The ICCO lifted to 1.78m tonnes its forecast for world cocoa inventories at the close of 2016-17, taking to 382,000t the rise expected in stocks over the season.
The upgrade, from a previous estimate of a 264,000t rise in inventories over the season, which ends in September, reflected in the main an increase in the global production estimate to 4.69m tonnes.
That figure, up 140,000t on the previous forecast, would be an all-time high, besides representing a bounce of more than 700,000t year on year.
The increase in production was in the main down to higher expectations for output in the two key West African producers, Ivory Coast and Ghana, where harvest hopes have been buoyed by a rise in volumes of beans delivered to ports.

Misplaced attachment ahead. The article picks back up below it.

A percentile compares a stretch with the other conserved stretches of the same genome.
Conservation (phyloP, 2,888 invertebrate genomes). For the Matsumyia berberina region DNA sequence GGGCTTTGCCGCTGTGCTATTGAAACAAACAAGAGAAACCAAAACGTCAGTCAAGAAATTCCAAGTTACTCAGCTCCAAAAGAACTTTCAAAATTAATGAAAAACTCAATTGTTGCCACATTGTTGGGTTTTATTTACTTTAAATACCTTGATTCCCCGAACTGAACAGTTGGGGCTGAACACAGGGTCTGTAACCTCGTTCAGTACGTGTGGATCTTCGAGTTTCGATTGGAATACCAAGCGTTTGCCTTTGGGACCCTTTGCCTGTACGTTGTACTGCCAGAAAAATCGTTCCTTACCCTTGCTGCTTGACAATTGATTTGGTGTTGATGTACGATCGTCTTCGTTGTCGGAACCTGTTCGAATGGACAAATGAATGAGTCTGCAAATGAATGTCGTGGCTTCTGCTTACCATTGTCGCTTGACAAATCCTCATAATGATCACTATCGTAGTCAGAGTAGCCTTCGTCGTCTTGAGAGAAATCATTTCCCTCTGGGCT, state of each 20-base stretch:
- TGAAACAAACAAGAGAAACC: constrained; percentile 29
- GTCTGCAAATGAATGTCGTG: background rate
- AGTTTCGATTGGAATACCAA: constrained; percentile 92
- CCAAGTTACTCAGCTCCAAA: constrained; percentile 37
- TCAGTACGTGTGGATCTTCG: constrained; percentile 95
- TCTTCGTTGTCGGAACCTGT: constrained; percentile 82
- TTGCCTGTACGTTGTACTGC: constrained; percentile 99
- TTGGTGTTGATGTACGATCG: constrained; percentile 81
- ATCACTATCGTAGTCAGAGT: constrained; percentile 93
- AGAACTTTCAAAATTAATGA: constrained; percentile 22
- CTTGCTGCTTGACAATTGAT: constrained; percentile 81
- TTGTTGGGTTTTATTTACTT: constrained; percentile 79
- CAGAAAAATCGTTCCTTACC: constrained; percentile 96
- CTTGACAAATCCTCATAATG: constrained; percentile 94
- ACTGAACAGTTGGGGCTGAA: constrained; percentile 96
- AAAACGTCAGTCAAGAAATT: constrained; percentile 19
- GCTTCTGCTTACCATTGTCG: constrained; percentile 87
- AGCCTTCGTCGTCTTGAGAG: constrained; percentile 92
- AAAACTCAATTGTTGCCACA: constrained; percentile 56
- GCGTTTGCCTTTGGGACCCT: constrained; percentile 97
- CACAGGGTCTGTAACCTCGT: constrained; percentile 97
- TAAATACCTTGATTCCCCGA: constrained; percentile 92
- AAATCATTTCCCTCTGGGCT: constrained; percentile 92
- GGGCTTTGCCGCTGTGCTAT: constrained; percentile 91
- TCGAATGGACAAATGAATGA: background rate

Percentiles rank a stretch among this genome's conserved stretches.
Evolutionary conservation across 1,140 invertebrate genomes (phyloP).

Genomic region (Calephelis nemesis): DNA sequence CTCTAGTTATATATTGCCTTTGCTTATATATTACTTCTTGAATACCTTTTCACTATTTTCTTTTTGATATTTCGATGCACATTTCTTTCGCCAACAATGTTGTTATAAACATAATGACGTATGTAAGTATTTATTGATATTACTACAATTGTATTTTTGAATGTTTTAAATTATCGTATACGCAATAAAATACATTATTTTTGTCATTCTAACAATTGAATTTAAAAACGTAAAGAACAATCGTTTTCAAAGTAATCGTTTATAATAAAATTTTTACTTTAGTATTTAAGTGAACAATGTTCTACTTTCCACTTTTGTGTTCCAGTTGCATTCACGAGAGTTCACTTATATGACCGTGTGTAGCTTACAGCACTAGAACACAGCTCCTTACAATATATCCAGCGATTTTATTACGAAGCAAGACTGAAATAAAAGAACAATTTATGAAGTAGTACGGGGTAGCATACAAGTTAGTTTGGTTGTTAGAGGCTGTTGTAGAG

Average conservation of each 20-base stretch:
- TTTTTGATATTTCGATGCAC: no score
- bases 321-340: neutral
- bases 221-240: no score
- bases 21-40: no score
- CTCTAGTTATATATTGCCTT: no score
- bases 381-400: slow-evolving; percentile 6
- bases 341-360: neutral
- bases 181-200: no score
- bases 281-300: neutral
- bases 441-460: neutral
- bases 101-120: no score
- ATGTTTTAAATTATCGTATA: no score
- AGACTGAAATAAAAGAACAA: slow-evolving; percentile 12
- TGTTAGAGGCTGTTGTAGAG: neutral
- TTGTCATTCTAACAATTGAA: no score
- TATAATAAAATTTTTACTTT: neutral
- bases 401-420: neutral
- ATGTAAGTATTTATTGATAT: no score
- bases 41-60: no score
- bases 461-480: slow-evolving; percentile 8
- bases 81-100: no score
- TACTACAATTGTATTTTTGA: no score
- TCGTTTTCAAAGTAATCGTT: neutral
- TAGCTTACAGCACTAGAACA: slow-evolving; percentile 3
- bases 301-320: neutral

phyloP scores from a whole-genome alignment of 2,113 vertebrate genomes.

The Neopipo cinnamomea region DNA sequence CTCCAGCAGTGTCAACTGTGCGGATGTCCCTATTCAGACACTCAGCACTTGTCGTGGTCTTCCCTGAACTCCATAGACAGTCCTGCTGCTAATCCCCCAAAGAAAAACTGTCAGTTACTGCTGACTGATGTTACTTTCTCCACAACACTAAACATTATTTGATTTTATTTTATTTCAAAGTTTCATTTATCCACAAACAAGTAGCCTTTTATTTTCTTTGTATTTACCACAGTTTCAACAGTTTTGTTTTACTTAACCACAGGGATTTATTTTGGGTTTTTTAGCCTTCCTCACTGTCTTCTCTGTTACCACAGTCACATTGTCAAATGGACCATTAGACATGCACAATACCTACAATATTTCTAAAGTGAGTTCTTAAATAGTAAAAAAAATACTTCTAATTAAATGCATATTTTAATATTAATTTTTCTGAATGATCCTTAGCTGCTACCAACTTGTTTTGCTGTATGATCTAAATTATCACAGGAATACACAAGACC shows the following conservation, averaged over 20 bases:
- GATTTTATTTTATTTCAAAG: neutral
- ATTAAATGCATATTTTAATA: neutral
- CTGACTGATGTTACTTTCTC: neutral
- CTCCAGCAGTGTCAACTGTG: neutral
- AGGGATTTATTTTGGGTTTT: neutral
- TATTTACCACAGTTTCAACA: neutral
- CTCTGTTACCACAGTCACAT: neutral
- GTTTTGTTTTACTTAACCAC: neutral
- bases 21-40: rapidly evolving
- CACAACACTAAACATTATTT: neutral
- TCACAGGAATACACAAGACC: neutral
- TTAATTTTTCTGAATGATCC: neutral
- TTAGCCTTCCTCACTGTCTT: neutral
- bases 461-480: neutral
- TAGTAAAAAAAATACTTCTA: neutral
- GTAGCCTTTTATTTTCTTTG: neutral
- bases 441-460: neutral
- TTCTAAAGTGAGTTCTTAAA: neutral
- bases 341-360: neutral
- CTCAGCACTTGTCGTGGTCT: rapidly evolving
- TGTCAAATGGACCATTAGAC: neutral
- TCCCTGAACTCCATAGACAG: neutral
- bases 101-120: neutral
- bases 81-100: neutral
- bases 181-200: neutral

For Ghana, the production estimate was increased by 100,000t to 950,000t, with the ICCO flagging official reports that an outbreak of army worm insect caterpillar pests had been quashed.
"Ghana Cocoa Board has ruled out any significant impact of the army worm infestation on the output for cocoa … due to swift intervention measures put in place to curb the infestation," the organisation said.
The Ivory Coast output estimate was lifted by 80,000t to 1.90m tonnes, although the ICCO suggested some potential for the midcrop harvest, which started in April, to disappoint.